A similar assessment is applied to the Rossby wave example. The Rossby example did not require as high a threshold as the Standard map (Figure 8). A threshold that isolates particles that have traveled in the top 50% of total
Figure 11. The Relative Dispersion generated intensity field, the locations that return a value above , and the locations returning a value above superimposed on the hyperbolic trajectories generated by the map.
Figure 12. The sum of registration error values from the approximation to the hyperbolic trajectories of a Standard map as a function of iteration. The locations of highest dispersion value are compared with the values derived from the map definition.
distances eliminates many of the excess paths, while increasing to 80% refines the results. Increasing to 90% does not improve the results in the unstable directions, while losing some information in the stable directions (Figure 10).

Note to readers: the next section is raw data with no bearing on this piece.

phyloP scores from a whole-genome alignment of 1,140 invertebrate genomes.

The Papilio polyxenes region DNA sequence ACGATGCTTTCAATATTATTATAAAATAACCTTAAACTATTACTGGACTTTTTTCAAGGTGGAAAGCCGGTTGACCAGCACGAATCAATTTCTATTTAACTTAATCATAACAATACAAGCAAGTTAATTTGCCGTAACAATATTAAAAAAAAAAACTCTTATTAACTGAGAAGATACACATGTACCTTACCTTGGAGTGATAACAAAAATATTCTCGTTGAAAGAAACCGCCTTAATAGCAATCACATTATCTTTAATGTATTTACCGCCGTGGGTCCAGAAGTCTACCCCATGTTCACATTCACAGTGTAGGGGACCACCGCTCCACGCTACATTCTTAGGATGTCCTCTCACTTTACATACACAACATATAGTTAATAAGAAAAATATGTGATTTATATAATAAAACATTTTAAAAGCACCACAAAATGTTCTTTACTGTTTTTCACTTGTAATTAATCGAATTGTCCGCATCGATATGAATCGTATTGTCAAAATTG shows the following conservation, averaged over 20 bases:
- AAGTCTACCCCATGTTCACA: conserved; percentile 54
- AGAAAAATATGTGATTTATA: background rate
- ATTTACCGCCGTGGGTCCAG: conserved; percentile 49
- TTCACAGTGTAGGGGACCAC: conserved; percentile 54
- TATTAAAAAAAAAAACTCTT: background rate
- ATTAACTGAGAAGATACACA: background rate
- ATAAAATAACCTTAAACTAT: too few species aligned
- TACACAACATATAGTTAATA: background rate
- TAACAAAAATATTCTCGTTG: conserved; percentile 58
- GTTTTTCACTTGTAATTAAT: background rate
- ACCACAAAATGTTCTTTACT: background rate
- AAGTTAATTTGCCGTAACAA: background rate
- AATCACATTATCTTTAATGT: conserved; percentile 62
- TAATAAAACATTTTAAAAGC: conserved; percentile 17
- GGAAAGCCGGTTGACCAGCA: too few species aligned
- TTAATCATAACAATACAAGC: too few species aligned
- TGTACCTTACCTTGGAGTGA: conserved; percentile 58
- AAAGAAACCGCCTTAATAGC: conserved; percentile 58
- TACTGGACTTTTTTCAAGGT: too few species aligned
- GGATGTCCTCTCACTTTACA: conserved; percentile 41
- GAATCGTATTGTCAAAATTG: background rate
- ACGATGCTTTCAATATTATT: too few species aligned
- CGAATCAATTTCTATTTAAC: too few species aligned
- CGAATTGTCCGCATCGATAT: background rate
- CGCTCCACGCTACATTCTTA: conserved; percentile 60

The relative dispersion response for the Standard map is presented for dispersion
Figure 13. The Relative Dispersion generated intensity field for the Rossby wave.
Figure 14. The sum of registration errors for all points generated by the relative dispersion approximation to the hyperbolic trajectories of a Rossby wave, as a function of time. The locations of highest dispersion value are compared with the locations derived from a fourth order Runge-Kutta implementation. As the system evolves, the relative dispersion response converges to expected trajectories.